Calling the JOBS Act as adopted "deeply flawed," Consumer Federation of America director of investor protection Barbara Roper said the bill will "unleash a new wave of damaging fraud in the private offering market, make it easier to commit accounting fraud, reignite the abusive securities analyst practices that fueled the tech stock boom and bust, undermine comparability of financial reporting, and enable the Regulation A small offering exemption to be gamed by mid-sized companies seeking to evade public reporting requirements, to name just a few of its many short-comings."

Regulation D reforms on the way.

The JOBS Act will also eliminate the ban on general solicitation and general advertising under Regulation D with respect to sales of private securities to accredited investors. Longtime advocate for rescinding the 30-year old offering restrictions, the Managed Funds Association (MFA) applauded the change, which it said will help small business growth, spur capital formation, and create jobs in a growing economy. The JOBS Act also includes a number of important provisions that will modernize existing securities laws in a manner that will enhance financial market transparency and investor protection, said the MFA.

The JOBS Act increases the threshold for becoming a reporting company under Section 12(g) of the Securities Exchange Act from 500 to 2,000 shareholders of record, or 500 shareholders of record that are not accredited investors.

Law firm Morrison & Foerster has already launched a blog on its web site called Jumpstarter, "for jumpstarts, upstarts, and start-ups." The site says the JOBS Act creates a transitional on-ramp for emerging growth companies, encouraging them to pursue IPOs, and promoting research on these companies.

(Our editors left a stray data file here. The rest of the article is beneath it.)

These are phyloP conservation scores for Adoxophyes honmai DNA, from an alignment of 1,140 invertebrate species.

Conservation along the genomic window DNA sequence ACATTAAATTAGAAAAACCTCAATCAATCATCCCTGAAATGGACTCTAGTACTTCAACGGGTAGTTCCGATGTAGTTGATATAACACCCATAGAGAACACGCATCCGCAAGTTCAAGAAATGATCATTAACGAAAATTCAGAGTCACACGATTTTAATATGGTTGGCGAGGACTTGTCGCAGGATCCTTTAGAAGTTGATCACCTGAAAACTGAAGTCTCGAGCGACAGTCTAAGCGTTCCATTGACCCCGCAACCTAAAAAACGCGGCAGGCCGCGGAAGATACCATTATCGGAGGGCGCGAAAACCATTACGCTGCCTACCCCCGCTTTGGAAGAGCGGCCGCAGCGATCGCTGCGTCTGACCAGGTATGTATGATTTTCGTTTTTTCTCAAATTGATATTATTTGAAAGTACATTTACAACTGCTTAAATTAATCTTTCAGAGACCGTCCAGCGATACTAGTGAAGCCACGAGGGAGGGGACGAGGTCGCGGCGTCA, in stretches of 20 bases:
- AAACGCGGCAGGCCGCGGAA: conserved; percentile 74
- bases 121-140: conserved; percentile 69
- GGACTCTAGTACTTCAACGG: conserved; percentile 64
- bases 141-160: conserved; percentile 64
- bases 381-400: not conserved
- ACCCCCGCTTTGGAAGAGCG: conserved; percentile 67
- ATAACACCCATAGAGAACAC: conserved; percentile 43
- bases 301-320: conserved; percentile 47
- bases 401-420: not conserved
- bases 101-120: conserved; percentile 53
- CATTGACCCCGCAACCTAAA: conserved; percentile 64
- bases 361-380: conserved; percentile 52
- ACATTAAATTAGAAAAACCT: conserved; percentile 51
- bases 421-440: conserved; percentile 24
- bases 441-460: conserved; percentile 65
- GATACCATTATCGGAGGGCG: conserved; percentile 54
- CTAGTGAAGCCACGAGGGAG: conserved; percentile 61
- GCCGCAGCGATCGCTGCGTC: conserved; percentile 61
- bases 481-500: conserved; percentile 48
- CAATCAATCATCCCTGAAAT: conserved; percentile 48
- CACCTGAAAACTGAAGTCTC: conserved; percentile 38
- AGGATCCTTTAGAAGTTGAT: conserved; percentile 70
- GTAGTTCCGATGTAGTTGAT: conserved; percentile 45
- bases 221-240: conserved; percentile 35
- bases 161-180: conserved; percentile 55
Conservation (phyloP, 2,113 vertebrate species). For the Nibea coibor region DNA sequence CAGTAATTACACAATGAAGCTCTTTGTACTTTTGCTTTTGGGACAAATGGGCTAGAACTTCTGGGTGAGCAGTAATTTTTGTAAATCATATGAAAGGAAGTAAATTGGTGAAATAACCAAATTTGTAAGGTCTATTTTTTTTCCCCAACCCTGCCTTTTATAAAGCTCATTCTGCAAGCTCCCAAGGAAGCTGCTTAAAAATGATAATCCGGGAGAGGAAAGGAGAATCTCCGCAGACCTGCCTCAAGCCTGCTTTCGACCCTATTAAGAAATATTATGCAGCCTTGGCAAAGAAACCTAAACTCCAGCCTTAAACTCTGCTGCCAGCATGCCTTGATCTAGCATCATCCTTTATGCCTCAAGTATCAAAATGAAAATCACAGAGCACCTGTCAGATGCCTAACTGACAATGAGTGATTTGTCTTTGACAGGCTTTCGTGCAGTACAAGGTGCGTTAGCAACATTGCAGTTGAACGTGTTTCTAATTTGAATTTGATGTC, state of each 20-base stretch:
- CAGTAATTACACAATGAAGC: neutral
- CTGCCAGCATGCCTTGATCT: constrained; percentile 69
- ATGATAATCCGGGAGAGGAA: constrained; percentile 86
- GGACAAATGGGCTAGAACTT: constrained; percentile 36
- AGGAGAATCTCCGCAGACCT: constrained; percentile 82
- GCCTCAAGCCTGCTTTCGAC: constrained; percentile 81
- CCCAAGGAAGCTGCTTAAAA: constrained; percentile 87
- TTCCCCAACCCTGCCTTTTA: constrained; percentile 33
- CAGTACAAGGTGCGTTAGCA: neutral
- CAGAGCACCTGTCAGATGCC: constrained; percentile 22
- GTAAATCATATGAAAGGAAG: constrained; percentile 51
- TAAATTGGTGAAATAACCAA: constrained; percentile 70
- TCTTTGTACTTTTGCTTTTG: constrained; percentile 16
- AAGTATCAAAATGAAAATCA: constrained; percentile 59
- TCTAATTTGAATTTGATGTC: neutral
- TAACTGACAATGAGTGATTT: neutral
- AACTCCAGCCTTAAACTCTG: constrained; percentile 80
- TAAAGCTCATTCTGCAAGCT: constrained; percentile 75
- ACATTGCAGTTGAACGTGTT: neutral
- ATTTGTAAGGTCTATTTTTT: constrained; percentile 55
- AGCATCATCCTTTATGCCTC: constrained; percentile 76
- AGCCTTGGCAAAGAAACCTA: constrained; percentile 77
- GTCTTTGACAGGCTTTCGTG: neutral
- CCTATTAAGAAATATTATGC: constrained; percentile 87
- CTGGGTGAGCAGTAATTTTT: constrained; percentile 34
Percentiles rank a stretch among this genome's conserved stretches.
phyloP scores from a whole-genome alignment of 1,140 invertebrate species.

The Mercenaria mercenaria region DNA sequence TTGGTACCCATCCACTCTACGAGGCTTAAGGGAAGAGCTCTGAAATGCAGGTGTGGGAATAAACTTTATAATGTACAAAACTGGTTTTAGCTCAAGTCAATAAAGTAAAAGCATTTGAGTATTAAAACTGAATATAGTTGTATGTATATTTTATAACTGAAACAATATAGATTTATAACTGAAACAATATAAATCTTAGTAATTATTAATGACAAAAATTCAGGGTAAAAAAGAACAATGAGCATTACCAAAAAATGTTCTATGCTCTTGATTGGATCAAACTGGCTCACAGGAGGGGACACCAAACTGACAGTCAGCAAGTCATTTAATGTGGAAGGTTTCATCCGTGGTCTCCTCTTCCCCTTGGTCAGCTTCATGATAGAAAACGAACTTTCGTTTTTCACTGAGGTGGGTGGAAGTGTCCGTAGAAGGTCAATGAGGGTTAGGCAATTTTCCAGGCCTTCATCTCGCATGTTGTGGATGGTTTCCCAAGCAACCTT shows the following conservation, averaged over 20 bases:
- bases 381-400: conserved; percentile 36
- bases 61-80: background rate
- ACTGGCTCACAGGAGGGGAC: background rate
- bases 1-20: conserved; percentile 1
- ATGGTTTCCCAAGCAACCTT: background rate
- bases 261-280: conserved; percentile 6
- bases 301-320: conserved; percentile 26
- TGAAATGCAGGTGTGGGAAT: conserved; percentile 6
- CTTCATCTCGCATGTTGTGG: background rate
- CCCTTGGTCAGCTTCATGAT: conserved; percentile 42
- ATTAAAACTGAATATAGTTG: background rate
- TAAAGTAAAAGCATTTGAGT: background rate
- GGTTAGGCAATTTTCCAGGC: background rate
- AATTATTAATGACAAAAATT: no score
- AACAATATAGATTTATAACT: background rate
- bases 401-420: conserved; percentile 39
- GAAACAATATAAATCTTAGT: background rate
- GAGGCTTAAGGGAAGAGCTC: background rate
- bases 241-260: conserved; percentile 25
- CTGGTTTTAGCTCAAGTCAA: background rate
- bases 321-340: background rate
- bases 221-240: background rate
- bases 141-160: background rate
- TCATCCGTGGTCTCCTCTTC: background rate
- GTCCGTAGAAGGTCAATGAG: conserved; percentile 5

"Emerging growth company" is defined in the Act as a company with total annual gross revenues of less than $1 billion in its most recently completed fiscal year.

Companies such as CrowdFund Securities and CrowdCheck have already launched to support the offering and due diligence process for the new market niche.

Timeline for the changes.

The JOBS Act directs the SEC to amend Regulation D within 90 days after the law is enacted, which would be July 4th, if the President signs the Act into law on April 5 as currently scheduled. The same is true for amending Rule 144A to permit broader solicitation for offerings and relax the requirement that all investors must be qualified institutional buyers. The SEC must promulgate rules implementing the crowd funding provisions of the Act within 270 days of its enactment, or by December 31.

SECís new dilemma.

Last fall, the SECís Division of Corporation Finance identified the Regulation D provisions as good examples of rules that had outlived their usefulness.

The Obama Administration had tasked federal agencies earlier in the year with the mission of reviewing their regulations to identify and jettison outmoded and ineffective rules. As part of that initiative, SEC Chairman Mary Schapiro instructed the Division of Corporation Finance to "take a fresh look" at some of the SECís offering rules to develop ideas that may reduce the regulatory burdens on small business capital formation in a way that is consistent with investor protection.

Along the way to adoption however, the JOBS Act loosened some of the restrictions that would have enhanced investor protections. Chairman Schapiro expressed concerns about the bill even as a group of democratic Senators sought unsuccessfully to overcome the billís perceived defects. With its limited resources, "the SEC can barely keep track of Wall Street let alone thousands of internet portals," said Reich. The White House and Senate bear the responsibility for the damage the bill as passed will cause for vulnerable investors and "our fragile capital markets," said Roper.